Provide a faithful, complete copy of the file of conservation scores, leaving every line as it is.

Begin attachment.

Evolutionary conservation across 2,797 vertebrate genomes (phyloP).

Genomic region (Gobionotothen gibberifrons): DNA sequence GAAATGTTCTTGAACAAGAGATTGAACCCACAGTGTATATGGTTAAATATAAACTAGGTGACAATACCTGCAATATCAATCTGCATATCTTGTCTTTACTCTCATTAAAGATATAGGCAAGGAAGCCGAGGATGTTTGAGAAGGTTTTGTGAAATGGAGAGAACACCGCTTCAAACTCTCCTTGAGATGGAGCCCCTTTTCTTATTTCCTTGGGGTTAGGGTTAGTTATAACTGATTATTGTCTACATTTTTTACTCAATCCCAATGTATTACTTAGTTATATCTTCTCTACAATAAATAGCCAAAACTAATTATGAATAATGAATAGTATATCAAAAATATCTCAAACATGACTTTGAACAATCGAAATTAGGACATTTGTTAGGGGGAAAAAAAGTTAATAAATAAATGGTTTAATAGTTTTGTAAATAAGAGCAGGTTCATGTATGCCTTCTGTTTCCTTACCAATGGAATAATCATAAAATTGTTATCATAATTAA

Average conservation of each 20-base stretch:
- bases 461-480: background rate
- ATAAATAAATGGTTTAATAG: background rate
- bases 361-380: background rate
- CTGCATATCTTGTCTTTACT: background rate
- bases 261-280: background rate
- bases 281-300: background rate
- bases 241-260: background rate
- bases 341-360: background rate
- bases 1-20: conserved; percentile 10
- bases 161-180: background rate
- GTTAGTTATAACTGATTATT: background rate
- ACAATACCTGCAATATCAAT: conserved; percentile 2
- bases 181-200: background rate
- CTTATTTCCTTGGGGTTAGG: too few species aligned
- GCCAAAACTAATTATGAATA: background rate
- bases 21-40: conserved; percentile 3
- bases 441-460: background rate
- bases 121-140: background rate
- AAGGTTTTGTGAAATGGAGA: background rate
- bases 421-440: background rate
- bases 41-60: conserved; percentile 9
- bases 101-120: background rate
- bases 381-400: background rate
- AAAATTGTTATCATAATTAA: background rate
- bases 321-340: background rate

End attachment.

Evolutionary conservation across 2,797 vertebrate genomes (phyloP).

Genomic region (Gobionotothen gibberifrons): DNA sequence GAAATGTTCTTGAACAAGAGATTGAACCCACAGTGTATATGGTTAAATATAAACTAGGTGACAATACCTGCAATATCAATCTGCATATCTTGTCTTTACTCTCATTAAAGATATAGGCAAGGAAGCCGAGGATGTTTGAGAAGGTTTTGTGAAATGGAGAGAACACCGCTTCAAACTCTCCTTGAGATGGAGCCCCTTTTCTTATTTCCTTGGGGTTAGGGTTAGTTATAACTGATTATTGTCTACATTTTTTACTCAATCCCAATGTATTACTTAGTTATATCTTCTCTACAATAAATAGCCAAAACTAATTATGAATAATGAATAGTATATCAAAAATATCTCAAACATGACTTTGAACAATCGAAATTAGGACATTTGTTAGGGGGAAAAAAAGTTAATAAATAAATGGTTTAATAGTTTTGTAAATAAGAGCAGGTTCATGTATGCCTTCTGTTTCCTTACCAATGGAATAATCATAAAATTGTTATCATAATTAA

Average conservation of each 20-base stretch:
- bases 461-480: background rate
- ATAAATAAATGGTTTAATAG: background rate
- bases 361-380: background rate
- CTGCATATCTTGTCTTTACT: background rate
- bases 261-280: background rate
- bases 281-300: background rate
- bases 241-260: background rate
- bases 341-360: background rate
- bases 1-20: conserved; percentile 10
- bases 161-180: background rate
- GTTAGTTATAACTGATTATT: background rate
- ACAATACCTGCAATATCAAT: conserved; percentile 2
- bases 181-200: background rate
- CTTATTTCCTTGGGGTTAGG: too few species aligned
- GCCAAAACTAATTATGAATA: background rate
- bases 21-40: conserved; percentile 3
- bases 441-460: background rate
- bases 121-140: background rate
- AAGGTTTTGTGAAATGGAGA: background rate
- bases 421-440: background rate
- bases 41-60: conserved; percentile 9
- bases 101-120: background rate
- bases 381-400: background rate
- AAAATTGTTATCATAATTAA: background rate
- bases 321-340: background rate